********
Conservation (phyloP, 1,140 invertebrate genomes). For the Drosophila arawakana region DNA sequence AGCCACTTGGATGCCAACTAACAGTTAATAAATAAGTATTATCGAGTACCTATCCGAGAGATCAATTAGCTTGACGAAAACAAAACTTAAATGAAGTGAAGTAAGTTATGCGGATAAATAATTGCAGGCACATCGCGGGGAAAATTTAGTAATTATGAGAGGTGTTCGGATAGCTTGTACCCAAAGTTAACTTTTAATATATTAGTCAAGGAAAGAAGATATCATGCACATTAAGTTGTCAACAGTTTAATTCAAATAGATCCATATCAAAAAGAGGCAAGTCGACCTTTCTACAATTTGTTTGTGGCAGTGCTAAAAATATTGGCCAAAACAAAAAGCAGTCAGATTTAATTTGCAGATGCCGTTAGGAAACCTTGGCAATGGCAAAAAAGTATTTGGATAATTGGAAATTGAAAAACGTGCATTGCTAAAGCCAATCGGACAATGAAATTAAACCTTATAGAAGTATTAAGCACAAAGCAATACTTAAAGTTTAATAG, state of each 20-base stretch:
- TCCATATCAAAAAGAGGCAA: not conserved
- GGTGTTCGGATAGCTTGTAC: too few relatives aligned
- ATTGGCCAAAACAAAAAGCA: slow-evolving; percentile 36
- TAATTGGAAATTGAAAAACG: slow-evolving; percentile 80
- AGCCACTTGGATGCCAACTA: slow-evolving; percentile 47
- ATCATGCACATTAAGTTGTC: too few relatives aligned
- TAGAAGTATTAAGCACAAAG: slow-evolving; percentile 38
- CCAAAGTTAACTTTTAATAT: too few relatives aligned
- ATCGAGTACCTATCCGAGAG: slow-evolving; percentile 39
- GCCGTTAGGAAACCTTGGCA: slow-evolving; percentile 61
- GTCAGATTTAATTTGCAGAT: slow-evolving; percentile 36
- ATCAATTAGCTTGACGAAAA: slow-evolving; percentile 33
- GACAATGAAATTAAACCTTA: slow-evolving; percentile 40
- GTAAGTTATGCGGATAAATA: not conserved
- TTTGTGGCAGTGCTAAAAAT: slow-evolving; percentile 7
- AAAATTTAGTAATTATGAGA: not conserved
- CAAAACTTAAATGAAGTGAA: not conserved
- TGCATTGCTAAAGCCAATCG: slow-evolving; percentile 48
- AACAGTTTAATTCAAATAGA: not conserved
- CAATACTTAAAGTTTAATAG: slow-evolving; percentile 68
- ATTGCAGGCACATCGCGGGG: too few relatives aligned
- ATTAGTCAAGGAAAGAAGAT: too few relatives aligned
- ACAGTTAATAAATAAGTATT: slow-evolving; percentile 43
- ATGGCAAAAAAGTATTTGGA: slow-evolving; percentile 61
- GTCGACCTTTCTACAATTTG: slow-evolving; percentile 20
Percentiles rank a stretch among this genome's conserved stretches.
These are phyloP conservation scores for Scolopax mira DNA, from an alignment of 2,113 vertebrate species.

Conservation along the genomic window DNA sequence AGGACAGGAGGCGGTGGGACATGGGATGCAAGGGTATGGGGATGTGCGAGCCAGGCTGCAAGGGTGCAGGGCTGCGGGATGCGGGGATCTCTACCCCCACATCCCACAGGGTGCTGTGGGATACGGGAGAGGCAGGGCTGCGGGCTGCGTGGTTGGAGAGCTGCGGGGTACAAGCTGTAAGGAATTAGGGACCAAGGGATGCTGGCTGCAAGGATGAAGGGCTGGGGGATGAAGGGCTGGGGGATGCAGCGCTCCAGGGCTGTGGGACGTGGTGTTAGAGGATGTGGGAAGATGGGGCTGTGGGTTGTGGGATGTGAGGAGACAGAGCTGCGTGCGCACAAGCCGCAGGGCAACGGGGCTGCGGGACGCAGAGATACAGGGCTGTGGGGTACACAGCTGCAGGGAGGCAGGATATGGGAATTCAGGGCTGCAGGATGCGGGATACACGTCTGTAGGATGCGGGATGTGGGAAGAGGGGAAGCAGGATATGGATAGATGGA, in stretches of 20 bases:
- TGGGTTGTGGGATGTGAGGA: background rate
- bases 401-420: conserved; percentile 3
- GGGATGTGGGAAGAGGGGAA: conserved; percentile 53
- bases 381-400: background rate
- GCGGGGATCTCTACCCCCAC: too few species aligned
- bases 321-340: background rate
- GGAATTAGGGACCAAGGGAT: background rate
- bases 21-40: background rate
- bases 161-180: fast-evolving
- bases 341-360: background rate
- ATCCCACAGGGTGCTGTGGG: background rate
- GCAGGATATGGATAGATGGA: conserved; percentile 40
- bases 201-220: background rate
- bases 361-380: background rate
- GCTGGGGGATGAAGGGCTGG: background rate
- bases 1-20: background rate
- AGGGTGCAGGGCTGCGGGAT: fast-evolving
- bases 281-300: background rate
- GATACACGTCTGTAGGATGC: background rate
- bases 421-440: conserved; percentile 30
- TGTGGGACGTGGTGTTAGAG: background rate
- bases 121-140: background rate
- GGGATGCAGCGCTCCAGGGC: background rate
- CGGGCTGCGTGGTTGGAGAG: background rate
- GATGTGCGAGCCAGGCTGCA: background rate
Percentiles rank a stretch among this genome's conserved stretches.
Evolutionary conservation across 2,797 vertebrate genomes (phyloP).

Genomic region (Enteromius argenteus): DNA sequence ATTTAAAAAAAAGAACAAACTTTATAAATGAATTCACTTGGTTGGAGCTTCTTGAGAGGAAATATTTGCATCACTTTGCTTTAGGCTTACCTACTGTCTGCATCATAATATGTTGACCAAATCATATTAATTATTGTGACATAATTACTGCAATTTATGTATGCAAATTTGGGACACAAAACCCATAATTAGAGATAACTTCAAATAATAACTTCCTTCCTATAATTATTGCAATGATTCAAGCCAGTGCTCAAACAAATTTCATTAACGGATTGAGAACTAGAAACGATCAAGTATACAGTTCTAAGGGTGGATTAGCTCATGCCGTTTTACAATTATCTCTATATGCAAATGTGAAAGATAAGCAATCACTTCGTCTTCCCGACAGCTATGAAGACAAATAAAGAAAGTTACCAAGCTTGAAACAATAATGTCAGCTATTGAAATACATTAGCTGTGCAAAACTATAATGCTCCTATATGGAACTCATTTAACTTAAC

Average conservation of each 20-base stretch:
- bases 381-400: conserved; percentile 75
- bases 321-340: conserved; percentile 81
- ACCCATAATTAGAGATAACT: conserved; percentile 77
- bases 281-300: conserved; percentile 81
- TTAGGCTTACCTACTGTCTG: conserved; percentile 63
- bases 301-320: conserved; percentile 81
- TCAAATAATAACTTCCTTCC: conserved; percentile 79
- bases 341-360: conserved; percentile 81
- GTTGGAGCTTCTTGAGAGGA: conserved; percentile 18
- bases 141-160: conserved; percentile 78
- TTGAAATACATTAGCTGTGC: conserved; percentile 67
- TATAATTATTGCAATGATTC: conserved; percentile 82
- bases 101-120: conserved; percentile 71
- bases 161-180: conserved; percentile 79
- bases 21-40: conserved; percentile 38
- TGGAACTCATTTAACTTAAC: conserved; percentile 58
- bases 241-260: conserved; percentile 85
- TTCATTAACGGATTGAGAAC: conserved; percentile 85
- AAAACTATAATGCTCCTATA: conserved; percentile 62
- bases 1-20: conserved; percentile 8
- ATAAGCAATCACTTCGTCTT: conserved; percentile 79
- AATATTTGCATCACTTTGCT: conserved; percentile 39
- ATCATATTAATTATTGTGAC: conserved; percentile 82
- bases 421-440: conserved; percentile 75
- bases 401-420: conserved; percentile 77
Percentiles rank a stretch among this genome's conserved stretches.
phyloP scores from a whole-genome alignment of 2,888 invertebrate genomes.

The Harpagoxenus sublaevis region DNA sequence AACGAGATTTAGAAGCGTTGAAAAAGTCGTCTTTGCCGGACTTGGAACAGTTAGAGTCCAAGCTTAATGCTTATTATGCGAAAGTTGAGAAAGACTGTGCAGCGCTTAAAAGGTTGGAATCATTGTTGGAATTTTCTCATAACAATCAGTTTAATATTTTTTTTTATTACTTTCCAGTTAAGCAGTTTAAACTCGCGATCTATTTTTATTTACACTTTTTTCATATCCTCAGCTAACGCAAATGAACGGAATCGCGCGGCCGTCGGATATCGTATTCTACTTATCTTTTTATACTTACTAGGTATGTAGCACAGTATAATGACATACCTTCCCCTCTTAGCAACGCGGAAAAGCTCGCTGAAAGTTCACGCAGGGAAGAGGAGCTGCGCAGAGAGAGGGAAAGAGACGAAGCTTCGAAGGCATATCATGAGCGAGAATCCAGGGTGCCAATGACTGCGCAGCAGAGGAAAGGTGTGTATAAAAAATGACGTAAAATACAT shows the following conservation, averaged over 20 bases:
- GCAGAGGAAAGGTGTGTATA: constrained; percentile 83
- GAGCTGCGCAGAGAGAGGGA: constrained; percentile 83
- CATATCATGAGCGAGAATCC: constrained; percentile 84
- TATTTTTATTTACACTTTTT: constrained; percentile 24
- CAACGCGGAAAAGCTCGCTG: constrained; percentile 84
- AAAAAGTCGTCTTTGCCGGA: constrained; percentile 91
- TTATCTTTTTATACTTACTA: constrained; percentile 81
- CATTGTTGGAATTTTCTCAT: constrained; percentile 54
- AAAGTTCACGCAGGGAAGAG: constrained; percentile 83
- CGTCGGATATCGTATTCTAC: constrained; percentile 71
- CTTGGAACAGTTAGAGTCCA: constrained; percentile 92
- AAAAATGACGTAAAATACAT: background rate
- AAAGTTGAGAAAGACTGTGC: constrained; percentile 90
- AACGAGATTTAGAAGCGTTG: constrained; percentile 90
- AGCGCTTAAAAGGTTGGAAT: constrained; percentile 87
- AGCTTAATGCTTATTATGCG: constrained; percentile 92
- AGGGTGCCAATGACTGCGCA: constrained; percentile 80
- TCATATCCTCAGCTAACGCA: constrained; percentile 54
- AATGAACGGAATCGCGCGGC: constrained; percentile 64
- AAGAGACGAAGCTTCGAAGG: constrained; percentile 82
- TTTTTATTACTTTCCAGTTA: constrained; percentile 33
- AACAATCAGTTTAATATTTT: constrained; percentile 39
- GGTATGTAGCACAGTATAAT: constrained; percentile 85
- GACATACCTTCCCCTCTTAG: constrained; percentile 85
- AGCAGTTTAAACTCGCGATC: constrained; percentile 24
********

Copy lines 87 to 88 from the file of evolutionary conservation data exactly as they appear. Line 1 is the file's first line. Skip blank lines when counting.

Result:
- GCAGAGGAAAGGTGTGTATA: constrained; percentile 83
- GAGCTGCGCAGAGAGAGGGA: constrained; percentile 83